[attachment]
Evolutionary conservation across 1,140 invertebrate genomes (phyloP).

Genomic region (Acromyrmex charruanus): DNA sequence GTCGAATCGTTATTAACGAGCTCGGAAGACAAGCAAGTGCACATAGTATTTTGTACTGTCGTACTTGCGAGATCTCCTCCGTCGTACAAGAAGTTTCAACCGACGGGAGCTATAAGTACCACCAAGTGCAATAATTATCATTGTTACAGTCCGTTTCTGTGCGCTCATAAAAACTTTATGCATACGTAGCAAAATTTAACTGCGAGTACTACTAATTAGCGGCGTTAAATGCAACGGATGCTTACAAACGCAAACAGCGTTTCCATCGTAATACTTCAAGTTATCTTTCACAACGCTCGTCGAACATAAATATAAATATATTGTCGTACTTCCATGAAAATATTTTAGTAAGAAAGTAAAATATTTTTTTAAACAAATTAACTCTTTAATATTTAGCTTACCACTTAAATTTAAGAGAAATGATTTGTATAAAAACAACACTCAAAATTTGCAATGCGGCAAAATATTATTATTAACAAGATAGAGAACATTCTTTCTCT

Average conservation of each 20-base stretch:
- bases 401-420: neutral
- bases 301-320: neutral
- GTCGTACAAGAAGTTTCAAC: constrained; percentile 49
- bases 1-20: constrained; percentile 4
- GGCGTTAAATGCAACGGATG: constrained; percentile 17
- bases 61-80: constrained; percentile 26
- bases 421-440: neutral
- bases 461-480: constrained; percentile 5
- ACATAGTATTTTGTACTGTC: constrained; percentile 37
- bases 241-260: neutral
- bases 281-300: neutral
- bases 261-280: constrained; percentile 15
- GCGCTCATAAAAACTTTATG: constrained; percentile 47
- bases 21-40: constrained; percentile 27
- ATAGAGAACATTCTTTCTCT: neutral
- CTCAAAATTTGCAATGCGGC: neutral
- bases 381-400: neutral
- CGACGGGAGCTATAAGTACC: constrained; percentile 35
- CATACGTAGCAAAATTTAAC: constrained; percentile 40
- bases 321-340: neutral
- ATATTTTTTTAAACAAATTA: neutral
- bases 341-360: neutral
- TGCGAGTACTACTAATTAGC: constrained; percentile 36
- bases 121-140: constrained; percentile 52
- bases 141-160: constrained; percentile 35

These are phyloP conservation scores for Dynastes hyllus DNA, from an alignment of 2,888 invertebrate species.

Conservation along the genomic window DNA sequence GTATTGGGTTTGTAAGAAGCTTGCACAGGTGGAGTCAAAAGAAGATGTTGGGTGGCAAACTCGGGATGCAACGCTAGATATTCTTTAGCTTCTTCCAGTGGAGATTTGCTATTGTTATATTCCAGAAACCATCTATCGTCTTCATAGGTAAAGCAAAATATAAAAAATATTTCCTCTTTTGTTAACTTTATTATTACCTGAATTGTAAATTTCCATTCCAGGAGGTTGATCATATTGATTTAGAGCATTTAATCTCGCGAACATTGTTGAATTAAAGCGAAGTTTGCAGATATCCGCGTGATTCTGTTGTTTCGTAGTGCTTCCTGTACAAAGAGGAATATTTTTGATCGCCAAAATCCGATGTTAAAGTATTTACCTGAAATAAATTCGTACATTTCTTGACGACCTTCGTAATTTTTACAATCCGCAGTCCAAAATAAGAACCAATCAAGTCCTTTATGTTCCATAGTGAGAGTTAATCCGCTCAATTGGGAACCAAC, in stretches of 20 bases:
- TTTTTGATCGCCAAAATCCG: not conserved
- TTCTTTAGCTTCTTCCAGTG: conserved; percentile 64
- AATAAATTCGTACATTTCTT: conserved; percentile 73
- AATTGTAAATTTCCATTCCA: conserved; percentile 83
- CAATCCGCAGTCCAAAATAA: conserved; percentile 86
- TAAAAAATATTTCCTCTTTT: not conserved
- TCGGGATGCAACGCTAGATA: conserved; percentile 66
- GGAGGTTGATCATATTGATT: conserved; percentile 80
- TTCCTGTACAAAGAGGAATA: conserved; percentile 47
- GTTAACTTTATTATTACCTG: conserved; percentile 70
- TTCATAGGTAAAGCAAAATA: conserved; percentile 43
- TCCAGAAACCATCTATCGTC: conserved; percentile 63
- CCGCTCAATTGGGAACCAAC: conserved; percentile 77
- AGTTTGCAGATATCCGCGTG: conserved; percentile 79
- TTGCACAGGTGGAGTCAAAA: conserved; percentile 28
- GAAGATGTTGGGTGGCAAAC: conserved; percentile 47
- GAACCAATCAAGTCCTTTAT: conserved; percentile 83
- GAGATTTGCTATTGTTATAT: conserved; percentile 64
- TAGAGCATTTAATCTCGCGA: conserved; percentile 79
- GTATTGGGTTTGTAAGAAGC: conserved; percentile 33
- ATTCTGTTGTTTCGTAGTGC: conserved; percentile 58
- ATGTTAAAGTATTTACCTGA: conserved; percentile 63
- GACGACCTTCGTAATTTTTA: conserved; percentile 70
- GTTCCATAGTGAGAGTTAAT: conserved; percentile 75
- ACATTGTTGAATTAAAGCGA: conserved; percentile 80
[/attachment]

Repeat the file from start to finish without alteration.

Evolutionary conservation across 1,140 invertebrate genomes (phyloP).

Genomic region (Acromyrmex charruanus): DNA sequence GTCGAATCGTTATTAACGAGCTCGGAAGACAAGCAAGTGCACATAGTATTTTGTACTGTCGTACTTGCGAGATCTCCTCCGTCGTACAAGAAGTTTCAACCGACGGGAGCTATAAGTACCACCAAGTGCAATAATTATCATTGTTACAGTCCGTTTCTGTGCGCTCATAAAAACTTTATGCATACGTAGCAAAATTTAACTGCGAGTACTACTAATTAGCGGCGTTAAATGCAACGGATGCTTACAAACGCAAACAGCGTTTCCATCGTAATACTTCAAGTTATCTTTCACAACGCTCGTCGAACATAAATATAAATATATTGTCGTACTTCCATGAAAATATTTTAGTAAGAAAGTAAAATATTTTTTTAAACAAATTAACTCTTTAATATTTAGCTTACCACTTAAATTTAAGAGAAATGATTTGTATAAAAACAACACTCAAAATTTGCAATGCGGCAAAATATTATTATTAACAAGATAGAGAACATTCTTTCTCT

Average conservation of each 20-base stretch:
- bases 401-420: neutral
- bases 301-320: neutral
- GTCGTACAAGAAGTTTCAAC: constrained; percentile 49
- bases 1-20: constrained; percentile 4
- GGCGTTAAATGCAACGGATG: constrained; percentile 17
- bases 61-80: constrained; percentile 26
- bases 421-440: neutral
- bases 461-480: constrained; percentile 5
- ACATAGTATTTTGTACTGTC: constrained; percentile 37
- bases 241-260: neutral
- bases 281-300: neutral
- bases 261-280: constrained; percentile 15
- GCGCTCATAAAAACTTTATG: constrained; percentile 47
- bases 21-40: constrained; percentile 27
- ATAGAGAACATTCTTTCTCT: neutral
- CTCAAAATTTGCAATGCGGC: neutral
- bases 381-400: neutral
- CGACGGGAGCTATAAGTACC: constrained; percentile 35
- CATACGTAGCAAAATTTAAC: constrained; percentile 40
- bases 321-340: neutral
- ATATTTTTTTAAACAAATTA: neutral
- bases 341-360: neutral
- TGCGAGTACTACTAATTAGC: constrained; percentile 36
- bases 121-140: constrained; percentile 52
- bases 141-160: constrained; percentile 35

These are phyloP conservation scores for Dynastes hyllus DNA, from an alignment of 2,888 invertebrate species.

Conservation along the genomic window DNA sequence GTATTGGGTTTGTAAGAAGCTTGCACAGGTGGAGTCAAAAGAAGATGTTGGGTGGCAAACTCGGGATGCAACGCTAGATATTCTTTAGCTTCTTCCAGTGGAGATTTGCTATTGTTATATTCCAGAAACCATCTATCGTCTTCATAGGTAAAGCAAAATATAAAAAATATTTCCTCTTTTGTTAACTTTATTATTACCTGAATTGTAAATTTCCATTCCAGGAGGTTGATCATATTGATTTAGAGCATTTAATCTCGCGAACATTGTTGAATTAAAGCGAAGTTTGCAGATATCCGCGTGATTCTGTTGTTTCGTAGTGCTTCCTGTACAAAGAGGAATATTTTTGATCGCCAAAATCCGATGTTAAAGTATTTACCTGAAATAAATTCGTACATTTCTTGACGACCTTCGTAATTTTTACAATCCGCAGTCCAAAATAAGAACCAATCAAGTCCTTTATGTTCCATAGTGAGAGTTAATCCGCTCAATTGGGAACCAAC, in stretches of 20 bases:
- TTTTTGATCGCCAAAATCCG: not conserved
- TTCTTTAGCTTCTTCCAGTG: conserved; percentile 64
- AATAAATTCGTACATTTCTT: conserved; percentile 73
- AATTGTAAATTTCCATTCCA: conserved; percentile 83
- CAATCCGCAGTCCAAAATAA: conserved; percentile 86
- TAAAAAATATTTCCTCTTTT: not conserved
- TCGGGATGCAACGCTAGATA: conserved; percentile 66
- GGAGGTTGATCATATTGATT: conserved; percentile 80
- TTCCTGTACAAAGAGGAATA: conserved; percentile 47
- GTTAACTTTATTATTACCTG: conserved; percentile 70
- TTCATAGGTAAAGCAAAATA: conserved; percentile 43
- TCCAGAAACCATCTATCGTC: conserved; percentile 63
- CCGCTCAATTGGGAACCAAC: conserved; percentile 77
- AGTTTGCAGATATCCGCGTG: conserved; percentile 79
- TTGCACAGGTGGAGTCAAAA: conserved; percentile 28
- GAAGATGTTGGGTGGCAAAC: conserved; percentile 47
- GAACCAATCAAGTCCTTTAT: conserved; percentile 83
- GAGATTTGCTATTGTTATAT: conserved; percentile 64
- TAGAGCATTTAATCTCGCGA: conserved; percentile 79
- GTATTGGGTTTGTAAGAAGC: conserved; percentile 33
- ATTCTGTTGTTTCGTAGTGC: conserved; percentile 58
- ATGTTAAAGTATTTACCTGA: conserved; percentile 63
- GACGACCTTCGTAATTTTTA: conserved; percentile 70
- GTTCCATAGTGAGAGTTAAT: conserved; percentile 75
- ACATTGTTGAATTAAAGCGA: conserved; percentile 80